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Chapman and Hall.

THE “Rights of Women" question seenis to be becoming rather a serious affair on the other side of the Atlantic-serious at least in so far as it regards the domestic comfort of many unfortunate gentlemen, and the perverted lives of numbers of the opposite sex who have abandoned their proper vocation in order to pursue a course as pernicious to themselves as it is useless to others.

For a long time the ladies of the United States appeared not to progress

much more than those of England in their efforts to prove that the place in the order of creation, which has been assigned to women from the commencement of the world, was quite unworthy of the developed ideas of this enlightened age. But of late years, by dint of much perseverance in that art of talking, in which those aspiring females so greatly excel,—they have certainly succeeded in advancing much nearer the attainment of their object than we could have believed possible even among such a "go-a-head” people.

The American newspapers inform us that it is a matter of frequent occurrence for ladies to pass their examination as medical students, or to take their seat in a Professor's chair, and we have not even been spared the shock of seeing women dare to profane the office of chaplain or preacher, which, although it be but the unauthorized and unsanctified ministry of some dissenting community which they thus desecrate, is surely a step beyond what society will endure. All that concerns us in the matter however is, that a corresponding movement has taken place among the women of our own country in consequence of the success of their transatlantic sisters. Although they have not as yet been able to attain to any such public recognition as we have been mentioning, it is certain that there is a very large body among them, who are wasting their time and energies in endeavouring to reach a position which is not only denied them by the Divine law, but also by the law of their own nature, which renders them wholly unfit to oc

cupy it.

The book before us, which in its mechanism is simply a novel in blank verse, has been written by one of the ablest of these mistaken ladies for the express purpose of propagating and enforcing their views.

Mrs. Browning is a woman of undoubted talent, and her former works, which are doubtless well known to our readers, have proved her to be a poetess of no common order. The genius they display has rendered them deservedly popular, yet even these volumes


were characterized by a forced attempt at masculine strength of language, which resulted simply in a very unbecoming licence. But in " Aurora Leigh,” which is designed to be the text book of the female emancipation society, this

licence has reached to a degree of coarseness and absolute impropriety, which no woman desirous of preserving that delicacy and modesty which are her best ornaments, would choose to read.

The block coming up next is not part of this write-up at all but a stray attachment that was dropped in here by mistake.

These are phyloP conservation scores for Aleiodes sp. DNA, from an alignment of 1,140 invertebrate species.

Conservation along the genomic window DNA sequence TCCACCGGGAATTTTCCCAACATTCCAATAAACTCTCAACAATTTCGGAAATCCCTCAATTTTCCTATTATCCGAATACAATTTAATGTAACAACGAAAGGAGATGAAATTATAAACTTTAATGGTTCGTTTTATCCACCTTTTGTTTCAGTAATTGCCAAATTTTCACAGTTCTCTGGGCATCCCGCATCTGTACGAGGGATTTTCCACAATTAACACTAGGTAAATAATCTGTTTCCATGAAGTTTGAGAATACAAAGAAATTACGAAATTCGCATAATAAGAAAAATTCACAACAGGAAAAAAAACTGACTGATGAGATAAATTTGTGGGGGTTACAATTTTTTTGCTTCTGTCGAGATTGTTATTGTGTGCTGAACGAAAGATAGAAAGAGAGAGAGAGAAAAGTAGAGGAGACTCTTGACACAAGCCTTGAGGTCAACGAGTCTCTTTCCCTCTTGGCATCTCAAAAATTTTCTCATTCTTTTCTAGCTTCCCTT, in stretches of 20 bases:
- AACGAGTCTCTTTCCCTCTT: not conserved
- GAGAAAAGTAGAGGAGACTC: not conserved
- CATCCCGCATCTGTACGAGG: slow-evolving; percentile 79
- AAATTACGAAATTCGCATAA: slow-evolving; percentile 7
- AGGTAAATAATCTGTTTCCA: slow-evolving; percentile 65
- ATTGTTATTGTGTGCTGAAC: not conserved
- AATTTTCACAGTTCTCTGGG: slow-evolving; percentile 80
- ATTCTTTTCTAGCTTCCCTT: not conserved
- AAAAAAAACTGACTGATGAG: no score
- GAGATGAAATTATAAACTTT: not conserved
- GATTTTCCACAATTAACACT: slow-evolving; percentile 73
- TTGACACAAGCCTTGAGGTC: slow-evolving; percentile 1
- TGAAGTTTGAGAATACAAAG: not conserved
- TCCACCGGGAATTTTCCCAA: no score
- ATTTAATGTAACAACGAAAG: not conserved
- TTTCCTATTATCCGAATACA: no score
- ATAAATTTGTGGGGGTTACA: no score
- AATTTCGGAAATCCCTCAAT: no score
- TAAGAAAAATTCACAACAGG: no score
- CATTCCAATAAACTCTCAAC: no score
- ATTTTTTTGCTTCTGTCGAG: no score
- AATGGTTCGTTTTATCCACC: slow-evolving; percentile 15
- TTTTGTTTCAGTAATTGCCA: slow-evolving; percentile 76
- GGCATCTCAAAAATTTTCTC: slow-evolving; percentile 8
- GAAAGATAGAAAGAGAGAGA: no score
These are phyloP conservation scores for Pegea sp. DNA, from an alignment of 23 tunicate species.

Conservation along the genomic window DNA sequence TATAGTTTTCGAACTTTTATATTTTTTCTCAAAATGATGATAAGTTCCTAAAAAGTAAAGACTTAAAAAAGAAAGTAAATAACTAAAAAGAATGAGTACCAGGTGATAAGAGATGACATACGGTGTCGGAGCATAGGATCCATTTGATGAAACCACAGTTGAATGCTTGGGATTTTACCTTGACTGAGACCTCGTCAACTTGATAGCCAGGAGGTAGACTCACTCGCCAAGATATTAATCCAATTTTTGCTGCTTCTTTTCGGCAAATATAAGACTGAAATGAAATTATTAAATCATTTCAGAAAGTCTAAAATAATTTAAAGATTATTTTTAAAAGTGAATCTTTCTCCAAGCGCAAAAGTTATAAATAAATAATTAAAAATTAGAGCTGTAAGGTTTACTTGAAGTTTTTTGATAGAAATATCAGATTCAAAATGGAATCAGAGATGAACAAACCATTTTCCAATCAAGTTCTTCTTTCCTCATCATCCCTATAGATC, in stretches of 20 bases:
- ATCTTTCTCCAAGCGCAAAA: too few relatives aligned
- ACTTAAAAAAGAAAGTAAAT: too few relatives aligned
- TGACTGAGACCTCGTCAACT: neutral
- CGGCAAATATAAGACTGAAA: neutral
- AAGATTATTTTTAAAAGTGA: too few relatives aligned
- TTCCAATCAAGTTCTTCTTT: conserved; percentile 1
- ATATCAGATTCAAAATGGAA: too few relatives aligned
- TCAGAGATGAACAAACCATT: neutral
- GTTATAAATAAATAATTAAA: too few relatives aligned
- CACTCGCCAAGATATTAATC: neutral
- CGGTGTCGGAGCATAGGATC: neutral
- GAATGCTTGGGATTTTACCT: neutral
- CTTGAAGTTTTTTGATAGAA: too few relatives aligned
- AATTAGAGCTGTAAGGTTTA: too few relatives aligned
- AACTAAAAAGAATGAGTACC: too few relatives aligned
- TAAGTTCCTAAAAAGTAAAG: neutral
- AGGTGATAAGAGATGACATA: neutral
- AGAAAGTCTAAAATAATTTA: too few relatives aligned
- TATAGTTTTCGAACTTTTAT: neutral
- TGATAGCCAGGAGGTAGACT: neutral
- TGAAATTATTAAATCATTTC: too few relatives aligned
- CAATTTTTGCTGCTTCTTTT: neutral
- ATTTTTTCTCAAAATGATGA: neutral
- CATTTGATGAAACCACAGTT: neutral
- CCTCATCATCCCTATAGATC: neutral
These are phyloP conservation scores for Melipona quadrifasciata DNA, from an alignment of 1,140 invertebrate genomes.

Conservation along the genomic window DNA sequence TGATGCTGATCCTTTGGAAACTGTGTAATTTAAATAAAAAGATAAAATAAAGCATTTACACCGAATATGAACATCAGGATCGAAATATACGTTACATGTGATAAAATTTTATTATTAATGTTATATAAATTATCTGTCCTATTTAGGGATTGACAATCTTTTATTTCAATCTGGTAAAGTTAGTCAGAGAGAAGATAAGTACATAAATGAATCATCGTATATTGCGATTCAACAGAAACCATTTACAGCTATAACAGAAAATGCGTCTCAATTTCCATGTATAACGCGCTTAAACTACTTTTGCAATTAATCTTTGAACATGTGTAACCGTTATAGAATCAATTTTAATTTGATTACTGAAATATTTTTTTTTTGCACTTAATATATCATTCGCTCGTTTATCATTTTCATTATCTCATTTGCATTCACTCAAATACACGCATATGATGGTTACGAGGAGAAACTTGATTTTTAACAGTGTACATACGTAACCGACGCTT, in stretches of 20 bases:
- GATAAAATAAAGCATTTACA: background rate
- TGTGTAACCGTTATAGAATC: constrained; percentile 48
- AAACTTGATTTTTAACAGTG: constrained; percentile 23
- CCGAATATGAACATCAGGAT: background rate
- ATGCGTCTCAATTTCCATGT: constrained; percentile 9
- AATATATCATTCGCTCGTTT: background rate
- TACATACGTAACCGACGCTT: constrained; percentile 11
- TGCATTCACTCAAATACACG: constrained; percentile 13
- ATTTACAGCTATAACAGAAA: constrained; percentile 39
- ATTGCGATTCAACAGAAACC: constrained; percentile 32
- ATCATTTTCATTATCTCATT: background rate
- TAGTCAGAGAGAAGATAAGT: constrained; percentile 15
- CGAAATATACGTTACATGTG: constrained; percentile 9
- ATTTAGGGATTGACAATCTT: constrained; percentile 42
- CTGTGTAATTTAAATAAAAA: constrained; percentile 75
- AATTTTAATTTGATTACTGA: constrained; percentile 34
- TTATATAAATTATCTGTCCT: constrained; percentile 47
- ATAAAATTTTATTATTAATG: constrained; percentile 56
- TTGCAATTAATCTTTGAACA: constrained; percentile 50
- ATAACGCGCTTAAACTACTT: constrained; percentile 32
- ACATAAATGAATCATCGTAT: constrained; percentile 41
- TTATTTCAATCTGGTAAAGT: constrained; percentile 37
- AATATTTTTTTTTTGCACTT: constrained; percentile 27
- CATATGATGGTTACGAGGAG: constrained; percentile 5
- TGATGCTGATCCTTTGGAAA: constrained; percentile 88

In fact, the most determined opponent to these unnatural feminine pretentions, could hardly have devised anything more calculated to expose their absurdity and impossibility, than this book which bas been written to support them.

We shall give a brief description of the poem in order that our readers may judge for themselves whether the results of the system are not painfully evident in the bold irreverence and determined indelicacy of this work; and surely such results ought to be sufficient to condemn the theory at once, even in the estimation of the most independent of female minds.

A holy reverential spirit and a retiring modesty are not only the highest qualities of women, and the special characteristics of her who was blessed above them all, but they are the very means by which their influence is designed to work for good on the mass of mankind.

How repeatedly, from the days of S. Monica to the present, have the boliest men testified to the fact that their first step in sanctity was by the guiding of a mother's hand; and who can say how much evil of the darkest kind is avoided by the purifying influence of female society ? That irreverence must be the result of such ideas as those of which we are speaking is sufficiently evident, inasmuch as they cannot be entertained by women, without an absolute defiance of that Divine authority, which has assigned to them their set position in the Church of Christ and clearly defined its nature and limits. Mrs. Browning's book will accomplish a better work than that for which it was written, if it shows the advocates of those principles, the real result to which they surely tend.

The history of Aurora Leigh is related in the form of an autobiography, into which the author tells us "all her highest convictions of life and art have entered," and it is briefly this :-Aurora is the daughter of an English father and an Italian mother. The latter dies while she is still an infant, and the father carries her off to the mountains where she lives with him until she is thirteen. Almost in the first page we have a specimen of the irreverence which in other parts of the book deepens into positive blasphemy. Aurora describes her father meeting her mother when

“She went to eat the bishop's wafer at the church,” and proceeds for some lines in a similar strain. There is much of


real poetry in her description of their mountain life, although marred to a considerable degree by the unintelligible system of writing which is now unhappily so great a favourite with our poets, and which consists in stringing together a set of high sounding, and often newly coined words which have literally no meaning whatever. Aurora's early life of happiness is broken up by her father's death, and she is conveyed to England to be placed under the care of her maiden aunt, his sister. The description of this lady is so good that we subjoin it for the amusement of our readers. She is throughout represented as the very type of what the un. married English woman was, and what she was expected to be, till the reviving catholicity of the Church in this country, opened the way for the consecration of her life to some higher vocation.

“I think I see my father's sister stand

Upon the hall-step of her country-house